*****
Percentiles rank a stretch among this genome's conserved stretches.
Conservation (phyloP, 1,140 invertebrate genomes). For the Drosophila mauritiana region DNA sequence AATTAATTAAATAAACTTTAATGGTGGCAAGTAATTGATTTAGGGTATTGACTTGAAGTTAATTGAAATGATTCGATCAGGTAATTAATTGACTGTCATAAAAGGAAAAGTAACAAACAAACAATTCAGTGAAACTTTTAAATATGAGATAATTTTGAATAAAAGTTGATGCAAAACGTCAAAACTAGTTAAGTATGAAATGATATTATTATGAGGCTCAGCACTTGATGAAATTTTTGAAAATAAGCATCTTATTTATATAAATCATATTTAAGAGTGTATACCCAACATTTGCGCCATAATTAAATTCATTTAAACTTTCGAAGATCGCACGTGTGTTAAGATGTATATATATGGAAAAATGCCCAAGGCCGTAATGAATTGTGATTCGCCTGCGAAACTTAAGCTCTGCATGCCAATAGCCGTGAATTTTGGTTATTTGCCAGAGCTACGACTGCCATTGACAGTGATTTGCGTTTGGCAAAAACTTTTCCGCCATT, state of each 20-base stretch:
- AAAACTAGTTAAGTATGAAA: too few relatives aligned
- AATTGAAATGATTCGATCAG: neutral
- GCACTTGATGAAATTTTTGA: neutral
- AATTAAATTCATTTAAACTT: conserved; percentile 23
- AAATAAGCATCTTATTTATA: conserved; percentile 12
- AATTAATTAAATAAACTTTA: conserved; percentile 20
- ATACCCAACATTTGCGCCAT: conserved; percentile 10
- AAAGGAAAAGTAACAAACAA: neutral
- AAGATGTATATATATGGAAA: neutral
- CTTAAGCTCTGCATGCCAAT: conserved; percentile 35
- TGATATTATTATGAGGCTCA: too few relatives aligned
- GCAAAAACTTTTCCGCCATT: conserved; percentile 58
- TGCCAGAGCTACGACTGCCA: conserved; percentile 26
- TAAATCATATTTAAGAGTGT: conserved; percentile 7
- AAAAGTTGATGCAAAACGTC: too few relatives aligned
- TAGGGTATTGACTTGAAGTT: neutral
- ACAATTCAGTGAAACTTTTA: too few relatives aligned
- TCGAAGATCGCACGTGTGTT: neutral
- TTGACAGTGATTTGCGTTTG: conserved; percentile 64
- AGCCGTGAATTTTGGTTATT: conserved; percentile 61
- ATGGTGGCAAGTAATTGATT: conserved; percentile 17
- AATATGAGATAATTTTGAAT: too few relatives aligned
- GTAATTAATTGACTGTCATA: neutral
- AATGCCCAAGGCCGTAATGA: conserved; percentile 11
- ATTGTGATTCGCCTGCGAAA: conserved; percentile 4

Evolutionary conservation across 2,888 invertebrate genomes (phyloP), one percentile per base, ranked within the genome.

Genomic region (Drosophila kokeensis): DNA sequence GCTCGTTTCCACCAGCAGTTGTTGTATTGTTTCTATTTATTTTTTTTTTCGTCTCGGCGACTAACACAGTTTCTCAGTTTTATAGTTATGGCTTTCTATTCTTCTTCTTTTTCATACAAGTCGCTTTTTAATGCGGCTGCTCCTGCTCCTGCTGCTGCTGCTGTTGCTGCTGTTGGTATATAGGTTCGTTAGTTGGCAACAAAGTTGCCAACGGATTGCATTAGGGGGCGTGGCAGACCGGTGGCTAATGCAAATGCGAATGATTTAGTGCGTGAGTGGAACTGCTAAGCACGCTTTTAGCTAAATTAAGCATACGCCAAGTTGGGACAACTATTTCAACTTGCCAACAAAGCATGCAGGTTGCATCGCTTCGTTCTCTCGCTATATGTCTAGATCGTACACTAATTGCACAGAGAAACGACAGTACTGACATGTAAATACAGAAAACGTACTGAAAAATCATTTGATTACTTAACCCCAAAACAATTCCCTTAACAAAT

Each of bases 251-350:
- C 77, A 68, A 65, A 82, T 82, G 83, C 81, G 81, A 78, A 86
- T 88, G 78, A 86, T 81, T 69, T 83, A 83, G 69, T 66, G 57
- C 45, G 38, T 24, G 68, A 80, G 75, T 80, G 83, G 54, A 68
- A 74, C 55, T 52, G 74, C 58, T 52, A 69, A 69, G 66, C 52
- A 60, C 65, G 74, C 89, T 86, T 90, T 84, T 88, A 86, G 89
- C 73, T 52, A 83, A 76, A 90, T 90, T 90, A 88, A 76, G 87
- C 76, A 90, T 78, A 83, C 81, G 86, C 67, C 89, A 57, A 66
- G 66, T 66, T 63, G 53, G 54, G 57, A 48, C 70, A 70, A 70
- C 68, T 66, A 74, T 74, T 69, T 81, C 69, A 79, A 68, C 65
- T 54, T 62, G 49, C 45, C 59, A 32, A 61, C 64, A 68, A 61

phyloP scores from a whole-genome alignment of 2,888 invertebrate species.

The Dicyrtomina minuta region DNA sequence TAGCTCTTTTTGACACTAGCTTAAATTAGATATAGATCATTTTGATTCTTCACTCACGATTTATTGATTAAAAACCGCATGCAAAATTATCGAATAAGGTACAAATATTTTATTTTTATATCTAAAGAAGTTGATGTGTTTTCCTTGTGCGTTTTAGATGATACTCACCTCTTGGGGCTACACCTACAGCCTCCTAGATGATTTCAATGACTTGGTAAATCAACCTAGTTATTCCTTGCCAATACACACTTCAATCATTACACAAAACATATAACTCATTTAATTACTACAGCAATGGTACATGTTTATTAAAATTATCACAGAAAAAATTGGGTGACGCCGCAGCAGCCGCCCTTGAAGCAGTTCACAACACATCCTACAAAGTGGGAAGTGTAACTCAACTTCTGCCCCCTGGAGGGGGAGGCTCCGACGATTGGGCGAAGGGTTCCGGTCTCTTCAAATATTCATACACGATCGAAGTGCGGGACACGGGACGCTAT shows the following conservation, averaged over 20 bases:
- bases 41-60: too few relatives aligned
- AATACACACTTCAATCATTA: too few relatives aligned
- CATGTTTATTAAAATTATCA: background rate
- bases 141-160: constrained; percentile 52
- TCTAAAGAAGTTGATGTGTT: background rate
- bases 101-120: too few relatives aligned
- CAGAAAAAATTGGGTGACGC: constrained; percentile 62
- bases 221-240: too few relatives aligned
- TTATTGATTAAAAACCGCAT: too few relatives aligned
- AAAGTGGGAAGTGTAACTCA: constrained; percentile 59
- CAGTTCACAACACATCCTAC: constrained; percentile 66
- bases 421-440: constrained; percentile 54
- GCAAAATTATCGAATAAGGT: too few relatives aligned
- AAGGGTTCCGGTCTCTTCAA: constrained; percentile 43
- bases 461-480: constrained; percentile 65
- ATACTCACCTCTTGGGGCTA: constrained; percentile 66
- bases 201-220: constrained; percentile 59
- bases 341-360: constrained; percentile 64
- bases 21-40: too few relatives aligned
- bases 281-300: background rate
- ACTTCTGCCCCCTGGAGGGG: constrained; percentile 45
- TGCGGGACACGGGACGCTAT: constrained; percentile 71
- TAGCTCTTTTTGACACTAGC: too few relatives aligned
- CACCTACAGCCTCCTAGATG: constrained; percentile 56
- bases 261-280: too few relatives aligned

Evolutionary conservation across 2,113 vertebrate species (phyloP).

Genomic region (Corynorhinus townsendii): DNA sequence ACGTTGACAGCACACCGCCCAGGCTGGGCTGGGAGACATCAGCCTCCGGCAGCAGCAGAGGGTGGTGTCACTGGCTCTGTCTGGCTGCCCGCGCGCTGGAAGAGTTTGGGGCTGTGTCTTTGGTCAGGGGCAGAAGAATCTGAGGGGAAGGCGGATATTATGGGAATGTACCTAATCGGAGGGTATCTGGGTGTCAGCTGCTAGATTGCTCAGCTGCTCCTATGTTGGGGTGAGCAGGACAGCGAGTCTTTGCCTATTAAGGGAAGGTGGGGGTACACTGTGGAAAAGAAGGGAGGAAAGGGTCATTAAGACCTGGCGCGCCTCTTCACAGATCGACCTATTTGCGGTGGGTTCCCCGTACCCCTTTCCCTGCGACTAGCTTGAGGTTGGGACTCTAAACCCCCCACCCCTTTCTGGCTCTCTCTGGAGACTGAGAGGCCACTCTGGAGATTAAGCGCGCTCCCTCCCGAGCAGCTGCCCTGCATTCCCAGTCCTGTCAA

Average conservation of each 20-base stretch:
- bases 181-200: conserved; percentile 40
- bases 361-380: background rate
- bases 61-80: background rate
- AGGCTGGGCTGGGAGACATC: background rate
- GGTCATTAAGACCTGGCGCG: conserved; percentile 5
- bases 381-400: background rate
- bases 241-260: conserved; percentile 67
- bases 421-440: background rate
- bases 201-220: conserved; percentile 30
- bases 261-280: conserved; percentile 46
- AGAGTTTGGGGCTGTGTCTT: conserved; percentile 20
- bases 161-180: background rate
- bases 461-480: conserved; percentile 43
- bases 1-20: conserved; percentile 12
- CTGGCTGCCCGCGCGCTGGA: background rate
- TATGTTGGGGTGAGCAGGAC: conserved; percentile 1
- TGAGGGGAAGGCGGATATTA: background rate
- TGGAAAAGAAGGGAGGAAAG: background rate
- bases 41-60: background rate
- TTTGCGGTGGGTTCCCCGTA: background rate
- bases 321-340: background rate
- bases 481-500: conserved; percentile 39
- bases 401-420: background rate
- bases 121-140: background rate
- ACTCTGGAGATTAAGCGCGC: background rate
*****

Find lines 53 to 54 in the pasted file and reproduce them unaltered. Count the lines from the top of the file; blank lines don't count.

- CAGTTCACAACACATCCTAC: constrained; percentile 66
- bases 421-440: constrained; percentile 54